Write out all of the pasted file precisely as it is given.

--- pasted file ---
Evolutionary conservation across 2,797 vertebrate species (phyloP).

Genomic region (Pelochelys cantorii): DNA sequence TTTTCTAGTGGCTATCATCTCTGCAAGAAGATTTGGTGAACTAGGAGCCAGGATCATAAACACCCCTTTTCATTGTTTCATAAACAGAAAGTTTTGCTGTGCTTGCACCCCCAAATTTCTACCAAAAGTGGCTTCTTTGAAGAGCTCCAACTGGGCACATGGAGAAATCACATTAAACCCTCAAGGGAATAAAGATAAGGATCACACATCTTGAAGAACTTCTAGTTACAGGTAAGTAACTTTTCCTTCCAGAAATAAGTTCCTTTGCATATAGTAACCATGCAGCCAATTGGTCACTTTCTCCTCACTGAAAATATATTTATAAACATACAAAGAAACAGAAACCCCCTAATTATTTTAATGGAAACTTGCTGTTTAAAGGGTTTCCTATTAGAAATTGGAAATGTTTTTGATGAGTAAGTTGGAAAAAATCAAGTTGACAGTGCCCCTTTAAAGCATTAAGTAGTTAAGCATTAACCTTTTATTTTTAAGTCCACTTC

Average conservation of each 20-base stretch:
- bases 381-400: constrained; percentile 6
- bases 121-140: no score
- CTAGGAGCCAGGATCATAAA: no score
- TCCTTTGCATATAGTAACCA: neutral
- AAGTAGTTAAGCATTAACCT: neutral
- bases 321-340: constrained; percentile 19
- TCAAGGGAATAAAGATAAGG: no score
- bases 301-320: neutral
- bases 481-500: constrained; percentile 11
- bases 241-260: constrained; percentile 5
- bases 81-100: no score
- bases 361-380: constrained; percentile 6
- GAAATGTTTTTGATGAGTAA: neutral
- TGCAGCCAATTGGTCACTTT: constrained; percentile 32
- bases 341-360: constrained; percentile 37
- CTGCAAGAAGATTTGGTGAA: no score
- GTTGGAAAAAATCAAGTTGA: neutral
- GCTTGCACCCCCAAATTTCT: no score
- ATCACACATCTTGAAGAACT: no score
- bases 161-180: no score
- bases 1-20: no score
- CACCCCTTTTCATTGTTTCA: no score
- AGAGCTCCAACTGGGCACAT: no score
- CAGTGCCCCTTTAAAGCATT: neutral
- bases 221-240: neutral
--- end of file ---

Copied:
Evolutionary conservation across 2,797 vertebrate species (phyloP).

Genomic region (Pelochelys cantorii): DNA sequence TTTTCTAGTGGCTATCATCTCTGCAAGAAGATTTGGTGAACTAGGAGCCAGGATCATAAACACCCCTTTTCATTGTTTCATAAACAGAAAGTTTTGCTGTGCTTGCACCCCCAAATTTCTACCAAAAGTGGCTTCTTTGAAGAGCTCCAACTGGGCACATGGAGAAATCACATTAAACCCTCAAGGGAATAAAGATAAGGATCACACATCTTGAAGAACTTCTAGTTACAGGTAAGTAACTTTTCCTTCCAGAAATAAGTTCCTTTGCATATAGTAACCATGCAGCCAATTGGTCACTTTCTCCTCACTGAAAATATATTTATAAACATACAAAGAAACAGAAACCCCCTAATTATTTTAATGGAAACTTGCTGTTTAAAGGGTTTCCTATTAGAAATTGGAAATGTTTTTGATGAGTAAGTTGGAAAAAATCAAGTTGACAGTGCCCCTTTAAAGCATTAAGTAGTTAAGCATTAACCTTTTATTTTTAAGTCCACTTC

Average conservation of each 20-base stretch:
- bases 381-400: constrained; percentile 6
- bases 121-140: no score
- CTAGGAGCCAGGATCATAAA: no score
- TCCTTTGCATATAGTAACCA: neutral
- AAGTAGTTAAGCATTAACCT: neutral
- bases 321-340: constrained; percentile 19
- TCAAGGGAATAAAGATAAGG: no score
- bases 301-320: neutral
- bases 481-500: constrained; percentile 11
- bases 241-260: constrained; percentile 5
- bases 81-100: no score
- bases 361-380: constrained; percentile 6
- GAAATGTTTTTGATGAGTAA: neutral
- TGCAGCCAATTGGTCACTTT: constrained; percentile 32
- bases 341-360: constrained; percentile 37
- CTGCAAGAAGATTTGGTGAA: no score
- GTTGGAAAAAATCAAGTTGA: neutral
- GCTTGCACCCCCAAATTTCT: no score
- ATCACACATCTTGAAGAACT: no score
- bases 161-180: no score
- bases 1-20: no score
- CACCCCTTTTCATTGTTTCA: no score
- AGAGCTCCAACTGGGCACAT: no score
- CAGTGCCCCTTTAAAGCATT: neutral
- bases 221-240: neutral